Today at BlackBerry World, RIM’s CEO Thorsten Heins announced that the BlackBerry 10 Dev Alpha device will be made available to all attendees who signed up for the BB10 Jam sessions. The device is running a modified build of the PlayBook OS, with working cellar radios and sensors. The device has a 4.2-inch 1280×768 pixel screen, but for all intents and purposes is a shrunken PlayBook.
On stage and throughout the week, RIM is demoing the BlackBerry 10 OS with its new Cascades UI. Developers can create apps with many existing programming languages including C++, Java and HTML5.
The build seemed smooth and showcased many of the interesting gesture-based movements one can make throughout the OS. The QNX-based operating system is much like its PlayBook predecessor in that it will largely rely on edge-in gestures to display latent or hidden notifications, toolbars and menus. Heins and his team showed off the ease at which one can check for new notifications, or switch between applications.
A large part of the demonstration was spent on what users have most been wondering about the touchscreen-only device: the keyboard. While BlackBerry’s hardware keyboards have always been the best in the game, its virtual varieties on devices like the Torch 9860, leave a lot to be desired. BlackBerry 10 integrates much of what made the keyboard so great in PlayBook OS 2.0, and expands on it. Intelligent algorithm-based learning aims to cater each keyboard to the individual, with the ability to complete words and sentences quickly with one hand.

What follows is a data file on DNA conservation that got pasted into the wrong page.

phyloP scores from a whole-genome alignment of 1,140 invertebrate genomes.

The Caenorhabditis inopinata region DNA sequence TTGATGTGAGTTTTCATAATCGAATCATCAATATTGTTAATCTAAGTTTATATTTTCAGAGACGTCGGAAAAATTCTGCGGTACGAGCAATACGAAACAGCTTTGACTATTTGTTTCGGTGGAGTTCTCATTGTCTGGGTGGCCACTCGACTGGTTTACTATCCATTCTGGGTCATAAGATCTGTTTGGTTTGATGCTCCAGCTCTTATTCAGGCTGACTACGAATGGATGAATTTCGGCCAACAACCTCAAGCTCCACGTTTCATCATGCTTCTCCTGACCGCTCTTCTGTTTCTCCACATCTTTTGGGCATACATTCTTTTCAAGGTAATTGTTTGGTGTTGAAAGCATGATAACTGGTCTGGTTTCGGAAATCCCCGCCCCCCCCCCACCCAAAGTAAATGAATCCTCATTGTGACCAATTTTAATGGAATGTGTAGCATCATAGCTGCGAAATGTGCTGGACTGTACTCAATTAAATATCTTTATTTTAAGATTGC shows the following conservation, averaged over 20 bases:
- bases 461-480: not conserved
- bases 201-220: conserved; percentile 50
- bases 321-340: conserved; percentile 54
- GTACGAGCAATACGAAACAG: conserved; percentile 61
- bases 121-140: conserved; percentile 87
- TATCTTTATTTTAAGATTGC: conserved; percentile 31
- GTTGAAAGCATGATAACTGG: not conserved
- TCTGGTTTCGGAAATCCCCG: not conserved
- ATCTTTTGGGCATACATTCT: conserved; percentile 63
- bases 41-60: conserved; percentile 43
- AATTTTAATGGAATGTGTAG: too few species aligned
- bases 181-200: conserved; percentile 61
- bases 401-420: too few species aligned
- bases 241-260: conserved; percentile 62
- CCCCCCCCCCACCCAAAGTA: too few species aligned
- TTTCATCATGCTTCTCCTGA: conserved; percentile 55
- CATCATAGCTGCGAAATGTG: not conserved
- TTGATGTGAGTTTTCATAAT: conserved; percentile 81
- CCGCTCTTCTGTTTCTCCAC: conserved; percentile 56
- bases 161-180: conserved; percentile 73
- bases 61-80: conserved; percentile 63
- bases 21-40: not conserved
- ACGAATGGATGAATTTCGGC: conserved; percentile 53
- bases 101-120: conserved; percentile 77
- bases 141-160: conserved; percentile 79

Another element of the OS that was shown off was the real-time photo “rollback” adjustment, courtesy of a burst-mode cache that captures several frames before and after the actual shutter is taken. This helps in scenes where someone has blinked or turned away, allowing you to correct the person’s position.
Developers are extremely excited about BlackBerry 10, as you’d expect. Well-known companies such as Endomondo, Gameloft and Poynt have signed on, and several game developers have committed porting over their popular titles to the BB10 platform. One such developer, Adam Linford of Truphone Head of Labs and Mobile Applications says, “RIM has got it right with the BlackBerry 10 platform. They have really streamlined the app-development process. The platform’s support for open-source components flattens the learning curve enabling us to build a new application quickly and cost-effectively and have it ready to go when the first BlackBerry 10 devices debut.”
So what do you think? Is it going to be worth the wait when it comes later this year?